August 18, 2015

CFO Survey: 20% of Companies Distort Earnings Within GAAP

This new paper discusses the results of a survey of approximately 400 public and private company CFOs about earnings quality, with an emphasis on GAAP-conforming earnings misrepresentation (i.e., not fraud).

Key results include:

– CFOs say that the key characteristics of high quality earnings are sustainability, the ability to predict future earnings, and backing by actual cash flows. More specific features include consistent reporting choices through time, and minimal use of long‐term estimates. The factors that determine earnings quality are about half controllable (corporate governance, internal controls, proper accounting and audit function), and half noncontrollable or innate (nature of the business, industry membership, macroeconomic conditions).
– CFOs believe that in any given year 20% of companies intentionally misrepresent their earnings using discretion within GAAP. The magnitude of the typical misrepresentation is quite material – about 10 cents on every dollar. While most misrepresentation results in the overstatement of earnings, a full one‐third of firms that are misrepresenting are intentionally lowballing their earnings.
– Main consequences from poor earnings quality are investor confusion and lack of trust in management, leading to stock price declines and higher cost of capital. CFOs acknowledge that investor confusion could also result in higher bid‐ask spreads and lower analyst following but think that such effects are minimal for most sizable firms. In addition, firms with poor earnings quality frequently attract considerable short interest.
– CFOs provide a list of red flags (see Table 2, pg. 17) that outside observers like analysts and investors can use to identify poor earnings quality. Lack of correlation between earnings and cash flows is the top choice, followed by unwarranted deviations from industry or other peer norms. Presence of lots of accruals and one‐time charges, and consistently beating analyst forecasts, also score highly.

The chief motivations to misrepresent earnings are to influence stock price and in response to outside pressure to hit earnings benchmarks. Here is a relevant excerpt:

Most CFOs think there is unrelenting pressure from Wall Street to avoid surprises. As one CFO put it, “you will always be penalized if there is any kind of surprise.” As a result “there is always a tradeoff. Even though accounting tries to be a science, there are a hundred small decisions that can have some minor impact at least on short‐term results. So that is a natural tension, and one that, depending on the company, the culture, and the volatility of the company, can be a source of extreme pressure or it can be a minor issue.”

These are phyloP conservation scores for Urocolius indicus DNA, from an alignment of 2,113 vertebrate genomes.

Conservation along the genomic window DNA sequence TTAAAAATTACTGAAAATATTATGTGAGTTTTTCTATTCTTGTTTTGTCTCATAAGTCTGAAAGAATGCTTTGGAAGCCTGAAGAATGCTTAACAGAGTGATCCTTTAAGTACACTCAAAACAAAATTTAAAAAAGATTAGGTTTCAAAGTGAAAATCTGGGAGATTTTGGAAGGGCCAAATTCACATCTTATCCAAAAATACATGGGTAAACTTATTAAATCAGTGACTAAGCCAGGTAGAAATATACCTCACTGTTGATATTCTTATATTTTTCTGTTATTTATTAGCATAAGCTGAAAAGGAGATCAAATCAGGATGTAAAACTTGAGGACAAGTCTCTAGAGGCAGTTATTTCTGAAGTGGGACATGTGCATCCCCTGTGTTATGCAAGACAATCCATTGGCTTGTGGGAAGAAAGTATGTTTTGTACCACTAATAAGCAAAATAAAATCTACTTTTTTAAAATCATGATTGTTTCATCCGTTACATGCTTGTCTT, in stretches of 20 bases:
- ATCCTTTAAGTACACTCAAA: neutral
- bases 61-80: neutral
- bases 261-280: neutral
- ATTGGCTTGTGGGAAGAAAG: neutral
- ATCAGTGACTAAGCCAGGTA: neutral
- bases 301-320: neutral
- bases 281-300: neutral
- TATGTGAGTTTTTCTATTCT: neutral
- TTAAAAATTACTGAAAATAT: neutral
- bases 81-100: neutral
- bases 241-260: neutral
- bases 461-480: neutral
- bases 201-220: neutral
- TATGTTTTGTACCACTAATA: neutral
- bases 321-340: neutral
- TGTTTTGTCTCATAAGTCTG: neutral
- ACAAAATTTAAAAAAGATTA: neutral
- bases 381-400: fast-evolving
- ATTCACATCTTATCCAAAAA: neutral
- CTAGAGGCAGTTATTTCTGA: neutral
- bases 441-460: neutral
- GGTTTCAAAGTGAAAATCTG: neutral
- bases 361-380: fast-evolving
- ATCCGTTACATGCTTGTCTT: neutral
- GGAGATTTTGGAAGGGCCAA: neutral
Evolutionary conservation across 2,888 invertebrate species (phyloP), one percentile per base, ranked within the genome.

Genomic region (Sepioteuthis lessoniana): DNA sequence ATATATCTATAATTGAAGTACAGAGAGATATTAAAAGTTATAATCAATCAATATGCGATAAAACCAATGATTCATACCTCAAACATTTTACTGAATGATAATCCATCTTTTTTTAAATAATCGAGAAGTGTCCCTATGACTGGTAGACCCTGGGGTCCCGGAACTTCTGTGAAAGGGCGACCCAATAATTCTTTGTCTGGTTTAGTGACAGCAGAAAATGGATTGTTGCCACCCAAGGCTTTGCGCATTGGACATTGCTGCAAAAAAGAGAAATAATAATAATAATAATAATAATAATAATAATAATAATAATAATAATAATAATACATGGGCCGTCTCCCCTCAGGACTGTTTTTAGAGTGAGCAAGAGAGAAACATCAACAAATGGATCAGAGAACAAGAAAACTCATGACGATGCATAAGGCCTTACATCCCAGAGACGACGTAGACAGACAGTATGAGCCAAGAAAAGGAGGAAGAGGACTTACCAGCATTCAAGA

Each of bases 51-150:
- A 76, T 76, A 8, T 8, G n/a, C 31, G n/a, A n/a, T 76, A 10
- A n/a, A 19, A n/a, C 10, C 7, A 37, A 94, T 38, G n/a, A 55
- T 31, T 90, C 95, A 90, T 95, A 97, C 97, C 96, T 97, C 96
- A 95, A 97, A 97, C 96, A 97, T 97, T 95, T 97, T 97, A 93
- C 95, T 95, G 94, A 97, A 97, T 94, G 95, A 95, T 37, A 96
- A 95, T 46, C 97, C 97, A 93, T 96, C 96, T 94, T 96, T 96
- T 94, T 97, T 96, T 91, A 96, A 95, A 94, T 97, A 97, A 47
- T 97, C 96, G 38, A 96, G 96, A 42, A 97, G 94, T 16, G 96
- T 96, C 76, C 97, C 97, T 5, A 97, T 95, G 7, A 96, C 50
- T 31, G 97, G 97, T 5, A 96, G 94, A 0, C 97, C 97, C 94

See my previous blogs on long-term/short-term behaviors, creating a formal framework for accounting judgments, and audit committee oversight in connection with accounting changes, and our “Investor Composition” Practice Area.

Push Toward Elimination of “Quarterly Capitalism”

Replacing quarterly financial reports with less frequent updates was reportedly among the ideas suggested at the Institute of Corporate Directors’ recent conference in Toronto. The theme of the conference was short-termism. Quarterly reporting, aka, quarterly capitalism, is deemed to drive a short-term outlook and short-term behaviors, as companies repeatedly scramble to meet earnings expectations.

The Financial Post article notes the recent change in the UK by the FCA that allows companies to forgo mandatory quarterly reporting and report only twice a year. The UK’s largest asset manager, Legal & General, recently announced that it had sent a letter to each of the FTSE 350 company boards supporting the change and asking those companies to discontinue quarterly financial reporting:

“Reporting which focuses on short-term performance is not necessary to building a sustainable business as it may steer management to focus more on short-term goals and away from future business drivers… ‘For many businesses, we believe, reducing the time spent on frequent reporting could help management to focus more on long term strategies and articulate more on market dynamics and innovation drivers that will enhance their performance over time.'”

See also this FT article and my previous blog on earnings call practices.

More on “The Mentor Blog”

We continue to post new items daily on our blog – “The Mentor Blog” – for members. Members can sign up to get that blog pushed out to them via email whenever there is a new entry by simply inputting their email address on the left side of that blog. Here are some of the latest entries:

– “Fresh Eyes” in the Boardroom
– Survey: Auditor Evaluations Falling Short
– Governance Roadshows for Mid-Caps
– Reframing the Board Succession Dialogue
– Adapting to Mainstream Shareholder Activism


– by Randi Val Morrison